Afterwards, a more civilized disposition of Yankee artifacts was organized. The bat racks and bullpen steps were donated to the Smithsonian. Babe Ruth's widow received home plate; Lou Gehrig's widow was given first  base.  George Steinbrenner loaned a group of seats for the audience to the producers of a new television show: "Saturday Night Live." (Never returned, they remain in use to this day.) Those seats that had escaped the free-for-fall following the final game were sold to ex-players and fans.

PHIL SPERANZA:  I went down with three friends and we all bought seats, thirteen dollars each, the old wooden seats, all blue, the ones that when fans banged on them, an echo would go through the Stadium. I also picked up a one-piece grounds crew uniform which had the Yankee logo on the back for about eight dollars. 
 
JIM BOUTON:  I bought a whole bunch of stuff: pictures, chairs which I have in my basement right now, a stool from the clubhouse --Babe Ruth used to sit on a stool like that.

TRACY NIEPORENT:  My brother Drew and I got ourselves a chair for just ten bucks It had iron stanchions and was very heavy. We'd come up to the Stadium by subway and now had to climb that damn El on 161st Street to get back home. When we did, we found a piece of petrified gum underneath the chair. At first, I thought to  scrape it off. But then I thought it might have been there when Joe DiMaggio had his 56th game hitting streak.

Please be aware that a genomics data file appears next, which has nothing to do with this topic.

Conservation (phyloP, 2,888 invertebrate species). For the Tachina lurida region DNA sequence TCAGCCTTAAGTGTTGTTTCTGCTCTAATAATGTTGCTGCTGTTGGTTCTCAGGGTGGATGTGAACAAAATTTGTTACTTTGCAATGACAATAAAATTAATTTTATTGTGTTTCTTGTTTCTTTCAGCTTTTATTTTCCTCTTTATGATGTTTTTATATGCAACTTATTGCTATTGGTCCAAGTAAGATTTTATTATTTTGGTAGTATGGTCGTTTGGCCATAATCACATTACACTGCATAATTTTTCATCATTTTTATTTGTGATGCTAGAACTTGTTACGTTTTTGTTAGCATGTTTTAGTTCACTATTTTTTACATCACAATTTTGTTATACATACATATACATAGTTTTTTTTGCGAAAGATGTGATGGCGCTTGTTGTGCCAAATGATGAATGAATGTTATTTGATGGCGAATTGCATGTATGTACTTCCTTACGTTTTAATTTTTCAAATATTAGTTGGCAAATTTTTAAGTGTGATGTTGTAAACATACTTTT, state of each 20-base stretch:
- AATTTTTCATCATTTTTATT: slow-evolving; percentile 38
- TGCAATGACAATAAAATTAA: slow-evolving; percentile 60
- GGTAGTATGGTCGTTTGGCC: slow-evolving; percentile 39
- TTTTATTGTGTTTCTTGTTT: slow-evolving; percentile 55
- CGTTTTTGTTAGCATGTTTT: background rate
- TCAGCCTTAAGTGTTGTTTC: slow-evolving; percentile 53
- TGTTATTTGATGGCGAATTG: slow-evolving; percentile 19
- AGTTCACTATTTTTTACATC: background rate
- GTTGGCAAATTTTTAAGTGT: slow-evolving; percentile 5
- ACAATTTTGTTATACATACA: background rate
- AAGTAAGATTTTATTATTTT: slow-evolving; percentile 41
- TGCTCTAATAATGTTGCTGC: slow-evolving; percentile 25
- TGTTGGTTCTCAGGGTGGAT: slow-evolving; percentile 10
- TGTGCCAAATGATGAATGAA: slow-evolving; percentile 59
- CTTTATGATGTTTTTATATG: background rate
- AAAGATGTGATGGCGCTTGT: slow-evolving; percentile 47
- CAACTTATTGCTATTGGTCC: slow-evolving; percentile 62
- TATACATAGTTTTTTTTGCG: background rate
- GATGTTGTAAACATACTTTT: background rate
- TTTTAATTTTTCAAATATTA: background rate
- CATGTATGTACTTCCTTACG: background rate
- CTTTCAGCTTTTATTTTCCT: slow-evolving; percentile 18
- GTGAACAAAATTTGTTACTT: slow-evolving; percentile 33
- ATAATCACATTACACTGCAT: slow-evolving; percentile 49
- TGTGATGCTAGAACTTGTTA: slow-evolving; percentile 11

SETH SWIRSKY: I got one of the seats.  It has the original paint on it, that particular blue and the slats in the back. I sit in it in my house now, and I think about whoever sat in this seat over the years 
 
The 1973 season marked an end of an era whose time was captured by Bob Sheppard in an elegiac ode:
Farewell, old Yankee Stadium!
 
You've filled these fifty years
With a treasury of memories
Some laughter, thrills and tears.
Farewell, old Yankee Stadium!
We'll miss your graceful sweep...
The far façade...that triple deck...
That centerfield so deep.
Farewell, old Yankee Stadium!
We'll miss you while at Shea;
But we'll be waiting anxiously
For your next Opening Day.
 
The 1973 "Fire Sale" of artifacts and mementos sold off by Invirex of Long Island, the firm hired to dismantle the Stadium, netted:

    $30,000: lights purchased by Oasaka baseball team of Japan